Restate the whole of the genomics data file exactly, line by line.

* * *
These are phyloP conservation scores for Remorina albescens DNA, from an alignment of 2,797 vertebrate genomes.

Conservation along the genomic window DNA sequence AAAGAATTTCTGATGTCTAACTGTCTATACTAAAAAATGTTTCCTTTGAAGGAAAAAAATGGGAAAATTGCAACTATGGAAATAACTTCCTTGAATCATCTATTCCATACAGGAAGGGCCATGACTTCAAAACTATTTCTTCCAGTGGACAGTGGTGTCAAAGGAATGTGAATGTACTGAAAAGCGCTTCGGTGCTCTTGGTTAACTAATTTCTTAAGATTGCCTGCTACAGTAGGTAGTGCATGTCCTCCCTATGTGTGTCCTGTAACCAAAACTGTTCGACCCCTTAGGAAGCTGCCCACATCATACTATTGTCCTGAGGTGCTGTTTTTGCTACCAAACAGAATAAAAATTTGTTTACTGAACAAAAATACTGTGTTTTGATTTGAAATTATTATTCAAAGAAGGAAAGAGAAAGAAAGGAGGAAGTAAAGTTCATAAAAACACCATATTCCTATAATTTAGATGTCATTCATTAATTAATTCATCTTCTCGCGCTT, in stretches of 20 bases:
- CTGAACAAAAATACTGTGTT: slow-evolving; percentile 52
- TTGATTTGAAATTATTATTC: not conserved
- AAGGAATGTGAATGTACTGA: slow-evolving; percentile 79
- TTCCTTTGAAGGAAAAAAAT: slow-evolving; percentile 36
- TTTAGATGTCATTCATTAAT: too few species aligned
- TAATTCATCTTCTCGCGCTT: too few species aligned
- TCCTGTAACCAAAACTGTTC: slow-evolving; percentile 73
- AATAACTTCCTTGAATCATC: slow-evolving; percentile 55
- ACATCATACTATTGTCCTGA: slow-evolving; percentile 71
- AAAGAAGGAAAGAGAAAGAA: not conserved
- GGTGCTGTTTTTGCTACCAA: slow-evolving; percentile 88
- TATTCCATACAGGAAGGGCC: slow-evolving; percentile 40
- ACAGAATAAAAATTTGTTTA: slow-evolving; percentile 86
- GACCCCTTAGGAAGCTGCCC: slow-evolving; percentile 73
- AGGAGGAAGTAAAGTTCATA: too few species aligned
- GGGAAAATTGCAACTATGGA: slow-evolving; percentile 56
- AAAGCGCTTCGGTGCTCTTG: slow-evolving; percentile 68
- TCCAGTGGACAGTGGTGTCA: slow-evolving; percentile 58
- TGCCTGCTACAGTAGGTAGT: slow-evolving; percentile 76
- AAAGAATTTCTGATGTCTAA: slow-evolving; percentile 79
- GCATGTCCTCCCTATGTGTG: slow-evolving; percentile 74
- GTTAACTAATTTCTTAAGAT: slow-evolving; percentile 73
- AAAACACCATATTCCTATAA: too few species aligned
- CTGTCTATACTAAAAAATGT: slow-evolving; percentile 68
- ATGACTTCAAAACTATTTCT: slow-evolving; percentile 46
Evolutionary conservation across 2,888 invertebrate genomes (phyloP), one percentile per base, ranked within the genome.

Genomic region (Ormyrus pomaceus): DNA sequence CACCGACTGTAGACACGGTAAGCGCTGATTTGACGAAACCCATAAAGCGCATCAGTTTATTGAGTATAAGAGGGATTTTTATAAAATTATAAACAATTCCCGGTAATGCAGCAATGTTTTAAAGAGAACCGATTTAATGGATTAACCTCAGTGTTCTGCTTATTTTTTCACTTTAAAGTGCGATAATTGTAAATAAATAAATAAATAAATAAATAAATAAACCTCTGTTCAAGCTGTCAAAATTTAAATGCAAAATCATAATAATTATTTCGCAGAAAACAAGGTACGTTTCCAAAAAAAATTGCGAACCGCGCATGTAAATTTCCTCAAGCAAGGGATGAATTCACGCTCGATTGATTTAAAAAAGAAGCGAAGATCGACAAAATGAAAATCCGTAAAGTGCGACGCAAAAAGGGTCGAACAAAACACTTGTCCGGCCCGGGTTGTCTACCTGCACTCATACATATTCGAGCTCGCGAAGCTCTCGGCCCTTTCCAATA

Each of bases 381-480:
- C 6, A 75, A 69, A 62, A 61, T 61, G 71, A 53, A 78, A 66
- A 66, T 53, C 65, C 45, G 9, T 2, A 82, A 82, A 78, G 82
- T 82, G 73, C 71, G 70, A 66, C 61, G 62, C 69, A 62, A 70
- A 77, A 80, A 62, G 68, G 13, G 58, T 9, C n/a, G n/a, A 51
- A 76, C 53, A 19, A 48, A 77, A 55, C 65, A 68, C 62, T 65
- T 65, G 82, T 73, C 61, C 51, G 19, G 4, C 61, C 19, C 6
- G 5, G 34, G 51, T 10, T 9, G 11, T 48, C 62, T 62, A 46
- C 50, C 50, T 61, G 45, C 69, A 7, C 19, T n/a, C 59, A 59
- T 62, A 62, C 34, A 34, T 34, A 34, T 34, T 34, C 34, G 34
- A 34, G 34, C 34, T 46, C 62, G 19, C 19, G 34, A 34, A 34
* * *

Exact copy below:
These are phyloP conservation scores for Remorina albescens DNA, from an alignment of 2,797 vertebrate genomes.

Conservation along the genomic window DNA sequence AAAGAATTTCTGATGTCTAACTGTCTATACTAAAAAATGTTTCCTTTGAAGGAAAAAAATGGGAAAATTGCAACTATGGAAATAACTTCCTTGAATCATCTATTCCATACAGGAAGGGCCATGACTTCAAAACTATTTCTTCCAGTGGACAGTGGTGTCAAAGGAATGTGAATGTACTGAAAAGCGCTTCGGTGCTCTTGGTTAACTAATTTCTTAAGATTGCCTGCTACAGTAGGTAGTGCATGTCCTCCCTATGTGTGTCCTGTAACCAAAACTGTTCGACCCCTTAGGAAGCTGCCCACATCATACTATTGTCCTGAGGTGCTGTTTTTGCTACCAAACAGAATAAAAATTTGTTTACTGAACAAAAATACTGTGTTTTGATTTGAAATTATTATTCAAAGAAGGAAAGAGAAAGAAAGGAGGAAGTAAAGTTCATAAAAACACCATATTCCTATAATTTAGATGTCATTCATTAATTAATTCATCTTCTCGCGCTT, in stretches of 20 bases:
- CTGAACAAAAATACTGTGTT: slow-evolving; percentile 52
- TTGATTTGAAATTATTATTC: not conserved
- AAGGAATGTGAATGTACTGA: slow-evolving; percentile 79
- TTCCTTTGAAGGAAAAAAAT: slow-evolving; percentile 36
- TTTAGATGTCATTCATTAAT: too few species aligned
- TAATTCATCTTCTCGCGCTT: too few species aligned
- TCCTGTAACCAAAACTGTTC: slow-evolving; percentile 73
- AATAACTTCCTTGAATCATC: slow-evolving; percentile 55
- ACATCATACTATTGTCCTGA: slow-evolving; percentile 71
- AAAGAAGGAAAGAGAAAGAA: not conserved
- GGTGCTGTTTTTGCTACCAA: slow-evolving; percentile 88
- TATTCCATACAGGAAGGGCC: slow-evolving; percentile 40
- ACAGAATAAAAATTTGTTTA: slow-evolving; percentile 86
- GACCCCTTAGGAAGCTGCCC: slow-evolving; percentile 73
- AGGAGGAAGTAAAGTTCATA: too few species aligned
- GGGAAAATTGCAACTATGGA: slow-evolving; percentile 56
- AAAGCGCTTCGGTGCTCTTG: slow-evolving; percentile 68
- TCCAGTGGACAGTGGTGTCA: slow-evolving; percentile 58
- TGCCTGCTACAGTAGGTAGT: slow-evolving; percentile 76
- AAAGAATTTCTGATGTCTAA: slow-evolving; percentile 79
- GCATGTCCTCCCTATGTGTG: slow-evolving; percentile 74
- GTTAACTAATTTCTTAAGAT: slow-evolving; percentile 73
- AAAACACCATATTCCTATAA: too few species aligned
- CTGTCTATACTAAAAAATGT: slow-evolving; percentile 68
- ATGACTTCAAAACTATTTCT: slow-evolving; percentile 46
Evolutionary conservation across 2,888 invertebrate genomes (phyloP), one percentile per base, ranked within the genome.

Genomic region (Ormyrus pomaceus): DNA sequence CACCGACTGTAGACACGGTAAGCGCTGATTTGACGAAACCCATAAAGCGCATCAGTTTATTGAGTATAAGAGGGATTTTTATAAAATTATAAACAATTCCCGGTAATGCAGCAATGTTTTAAAGAGAACCGATTTAATGGATTAACCTCAGTGTTCTGCTTATTTTTTCACTTTAAAGTGCGATAATTGTAAATAAATAAATAAATAAATAAATAAATAAACCTCTGTTCAAGCTGTCAAAATTTAAATGCAAAATCATAATAATTATTTCGCAGAAAACAAGGTACGTTTCCAAAAAAAATTGCGAACCGCGCATGTAAATTTCCTCAAGCAAGGGATGAATTCACGCTCGATTGATTTAAAAAAGAAGCGAAGATCGACAAAATGAAAATCCGTAAAGTGCGACGCAAAAAGGGTCGAACAAAACACTTGTCCGGCCCGGGTTGTCTACCTGCACTCATACATATTCGAGCTCGCGAAGCTCTCGGCCCTTTCCAATA

Each of bases 381-480:
- C 6, A 75, A 69, A 62, A 61, T 61, G 71, A 53, A 78, A 66
- A 66, T 53, C 65, C 45, G 9, T 2, A 82, A 82, A 78, G 82
- T 82, G 73, C 71, G 70, A 66, C 61, G 62, C 69, A 62, A 70
- A 77, A 80, A 62, G 68, G 13, G 58, T 9, C n/a, G n/a, A 51
- A 76, C 53, A 19, A 48, A 77, A 55, C 65, A 68, C 62, T 65
- T 65, G 82, T 73, C 61, C 51, G 19, G 4, C 61, C 19, C 6
- G 5, G 34, G 51, T 10, T 9, G 11, T 48, C 62, T 62, A 46
- C 50, C 50, T 61, G 45, C 69, A 7, C 19, T n/a, C 59, A 59
- T 62, A 62, C 34, A 34, T 34, A 34, T 34, T 34, C 34, G 34
- A 34, G 34, C 34, T 46, C 62, G 19, C 19, G 34, A 34, A 34